The October Revolution
The two uprisings in Imperial Russia, in March and October 1917, are together known as the Russian Revolution. After this revolution, the super power known as the Soviet Union was to be created: it would play a major role in world politics for just over 70 years before collapsing into itself, racked not only by Communism’s inherent economic contradictions, but also destroyed by ethnic and racial conflict. The two revolutions are known as the February Revolution and October Revolution by name: both had tumultuous effects on 20th Century history.
The Revolution Spreads
[After the triumph of the revolution] the provisional government disbanded the Tsarist police, repealed all limitations on freedom of opinion, press, and association, and repealed all laws which discriminated against Jews.
Lenin’s greatest organizer, and the man who can quite rightly be called the brains behind the Bolshevik revolution, Leon Trotsky, arrived back in Russia from America where he had been in exile since escaping from a Tsarist prison following his arrest during the abortive 1905 revolution. Trotsky was to lead the Bolshevik revolution: unquestionably, without him it would never have occurred. Trotsky’s arrival in May 1917 in Russia, accompanied by a large number of international Communists, greatly strengthened Lenin in his struggle with the Mensheviks.
Trotsky was a brilliant organizer, but also he brought with him a considerable amount of money from Jewish sympathizers in the United States, particularly from the banker Jacob Schiff of the firm Kuhn Loeb & Co.—the latent anti-Semitism of successive Tsarist governments had made the revolutionary movement a cause célèbre amongst Western Jews.
On 16 October, the Petrograd Soviet created the “Military Revolutionary Committee,” with the Bolshevists achieving an outright majority in the election to head this council. The Mensheviks and others then refused to participate: full control of all military forces in the capital city of Russia then fell under the control of the now freed Trotsky.
As soon as Trotsky had achieved this important breakthrough, he realized that the time was never better to act decisively. Under his orders, the Military Revolutionary Council seized all important government buildings and sites over the night of the 24-25 October 1917: the October Revolution, which would create the Union of Soviet Socialist Republics (the USSR), was launched.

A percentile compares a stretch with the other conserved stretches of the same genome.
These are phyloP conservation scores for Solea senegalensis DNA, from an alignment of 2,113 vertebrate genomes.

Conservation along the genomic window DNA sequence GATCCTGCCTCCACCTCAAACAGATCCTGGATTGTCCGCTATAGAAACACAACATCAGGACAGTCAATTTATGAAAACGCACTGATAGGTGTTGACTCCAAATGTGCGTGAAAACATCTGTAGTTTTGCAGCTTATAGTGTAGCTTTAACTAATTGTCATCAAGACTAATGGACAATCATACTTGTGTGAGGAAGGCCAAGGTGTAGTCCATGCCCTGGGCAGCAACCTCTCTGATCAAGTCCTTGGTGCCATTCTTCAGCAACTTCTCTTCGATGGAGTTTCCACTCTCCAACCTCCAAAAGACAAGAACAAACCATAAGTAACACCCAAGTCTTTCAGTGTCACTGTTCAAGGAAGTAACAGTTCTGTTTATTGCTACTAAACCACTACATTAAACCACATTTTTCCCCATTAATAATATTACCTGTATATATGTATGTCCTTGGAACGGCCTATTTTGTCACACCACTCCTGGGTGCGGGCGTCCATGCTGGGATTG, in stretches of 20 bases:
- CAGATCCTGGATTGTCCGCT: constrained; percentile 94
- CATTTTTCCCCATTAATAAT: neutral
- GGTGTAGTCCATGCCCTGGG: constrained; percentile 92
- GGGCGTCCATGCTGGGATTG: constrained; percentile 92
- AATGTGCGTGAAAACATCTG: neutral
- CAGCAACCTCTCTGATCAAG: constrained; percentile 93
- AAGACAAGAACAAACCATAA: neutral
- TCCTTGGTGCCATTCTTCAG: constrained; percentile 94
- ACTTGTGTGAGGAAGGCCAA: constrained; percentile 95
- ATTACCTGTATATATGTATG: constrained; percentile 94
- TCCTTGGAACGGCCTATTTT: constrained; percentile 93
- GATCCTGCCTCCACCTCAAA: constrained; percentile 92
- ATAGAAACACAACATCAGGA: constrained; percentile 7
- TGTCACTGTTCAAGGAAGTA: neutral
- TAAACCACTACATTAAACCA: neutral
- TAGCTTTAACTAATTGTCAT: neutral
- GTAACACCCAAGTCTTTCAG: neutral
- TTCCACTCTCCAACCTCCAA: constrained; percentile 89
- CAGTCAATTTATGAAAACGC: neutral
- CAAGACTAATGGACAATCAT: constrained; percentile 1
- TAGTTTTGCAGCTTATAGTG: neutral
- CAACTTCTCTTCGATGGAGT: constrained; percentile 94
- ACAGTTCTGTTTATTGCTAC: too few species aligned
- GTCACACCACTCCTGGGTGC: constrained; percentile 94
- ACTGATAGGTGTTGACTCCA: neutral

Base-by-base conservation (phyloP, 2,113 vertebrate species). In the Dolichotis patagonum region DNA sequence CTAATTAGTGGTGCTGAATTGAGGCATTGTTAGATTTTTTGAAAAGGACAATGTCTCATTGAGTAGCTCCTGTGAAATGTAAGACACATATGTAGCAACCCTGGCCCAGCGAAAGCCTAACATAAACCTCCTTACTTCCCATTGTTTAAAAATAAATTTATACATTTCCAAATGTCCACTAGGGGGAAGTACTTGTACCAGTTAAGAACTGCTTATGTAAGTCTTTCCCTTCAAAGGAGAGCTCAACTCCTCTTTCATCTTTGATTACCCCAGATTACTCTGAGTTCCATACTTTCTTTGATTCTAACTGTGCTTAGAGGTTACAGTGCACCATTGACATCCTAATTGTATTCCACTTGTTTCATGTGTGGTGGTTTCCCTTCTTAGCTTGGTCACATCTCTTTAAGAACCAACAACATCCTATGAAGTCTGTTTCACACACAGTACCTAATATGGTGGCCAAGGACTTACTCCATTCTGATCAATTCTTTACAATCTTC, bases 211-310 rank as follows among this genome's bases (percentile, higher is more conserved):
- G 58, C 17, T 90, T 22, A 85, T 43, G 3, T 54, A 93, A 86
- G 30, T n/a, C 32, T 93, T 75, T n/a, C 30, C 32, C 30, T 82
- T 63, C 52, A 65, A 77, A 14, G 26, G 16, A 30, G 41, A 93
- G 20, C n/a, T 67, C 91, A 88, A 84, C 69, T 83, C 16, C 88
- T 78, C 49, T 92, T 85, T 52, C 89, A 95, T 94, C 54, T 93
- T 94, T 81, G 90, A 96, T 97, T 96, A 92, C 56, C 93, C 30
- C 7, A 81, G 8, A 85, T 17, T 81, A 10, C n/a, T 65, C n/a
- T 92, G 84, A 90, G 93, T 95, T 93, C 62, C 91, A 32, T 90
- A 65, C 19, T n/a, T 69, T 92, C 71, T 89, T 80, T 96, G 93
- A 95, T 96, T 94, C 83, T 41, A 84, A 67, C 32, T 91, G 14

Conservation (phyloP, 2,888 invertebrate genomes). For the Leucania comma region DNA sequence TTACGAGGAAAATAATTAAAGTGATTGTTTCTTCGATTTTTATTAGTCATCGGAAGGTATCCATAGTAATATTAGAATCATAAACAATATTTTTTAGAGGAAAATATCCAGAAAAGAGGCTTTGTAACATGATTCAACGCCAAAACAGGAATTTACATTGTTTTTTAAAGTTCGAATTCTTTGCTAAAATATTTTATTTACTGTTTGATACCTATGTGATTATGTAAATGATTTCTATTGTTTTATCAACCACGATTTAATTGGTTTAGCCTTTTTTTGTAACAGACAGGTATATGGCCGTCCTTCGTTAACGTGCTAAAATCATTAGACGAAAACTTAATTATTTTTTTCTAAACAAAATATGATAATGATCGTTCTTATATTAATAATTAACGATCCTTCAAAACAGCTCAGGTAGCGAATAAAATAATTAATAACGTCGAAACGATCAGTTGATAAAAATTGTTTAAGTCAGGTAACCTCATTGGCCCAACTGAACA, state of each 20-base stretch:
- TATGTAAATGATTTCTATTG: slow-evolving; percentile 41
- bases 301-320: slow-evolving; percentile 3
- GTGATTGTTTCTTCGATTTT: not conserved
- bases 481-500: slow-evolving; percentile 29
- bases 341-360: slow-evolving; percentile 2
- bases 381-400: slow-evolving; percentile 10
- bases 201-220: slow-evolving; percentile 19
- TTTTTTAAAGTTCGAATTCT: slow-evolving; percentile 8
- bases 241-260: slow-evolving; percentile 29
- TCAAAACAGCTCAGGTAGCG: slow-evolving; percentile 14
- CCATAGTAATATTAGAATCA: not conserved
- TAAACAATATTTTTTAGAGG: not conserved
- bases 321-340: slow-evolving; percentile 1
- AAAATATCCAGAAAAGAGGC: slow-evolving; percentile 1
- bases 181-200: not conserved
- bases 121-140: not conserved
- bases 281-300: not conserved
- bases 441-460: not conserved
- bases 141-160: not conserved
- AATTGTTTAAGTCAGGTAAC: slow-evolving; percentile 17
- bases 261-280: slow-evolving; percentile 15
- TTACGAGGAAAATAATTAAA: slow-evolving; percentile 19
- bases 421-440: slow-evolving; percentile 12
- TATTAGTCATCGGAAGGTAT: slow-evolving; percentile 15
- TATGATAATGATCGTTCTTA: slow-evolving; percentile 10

Seemingly safe in their hold on power, the new government then held the longed for democratic elections. The results were a rude shock: the Bolsheviks received one of the lowest numbers of votes. Trotsky refused to accept the outcome: the new parliament was physically attacked under his orders by troops from the Military Revolutionary Council and dispersed, never to be heard of again.
From that time on the ideal of a democratically elected government was simply dropped from the political program of the Russian Communist Party, and rule by the commissar system continued as if nothing had happened.
The Red Terror
Moving the capital to Moscow, the Bolsheviks then instituted what became known as the Red Terror—all opponents, suspected or real and there were many of them—were arrested and most often executed in a wave of violence which made even the previous Tsarist system seem mild.
A secret police and internal security agency was set up, later to became known as the Cheka, through which opponents of the state were hunted down. Workers’ strikes, peasant uprisings, and a sailors’ revolt known as the Kronstadt Rebellion were quickly crushed. Victims included the Tsar and his entire family, gunned down and buried anonymously by Cheka policemen after months in detention.
On 30 December 1922, the Union of Soviet Socialist Republics (USSR) was formally established when the ethnic territories of the former Russian Empire were united with the Russian Soviet Federated Socialist Republic (RSFSR).
Above: An Ukrainian family, suffering from the
emaciating disease typhus, sit by the wreckage
of their house.
(The Jewish Bolsheviks deliberately starved
millions of Ukrainians to death in 1932-1933.
See e.g., this Metapedia article.)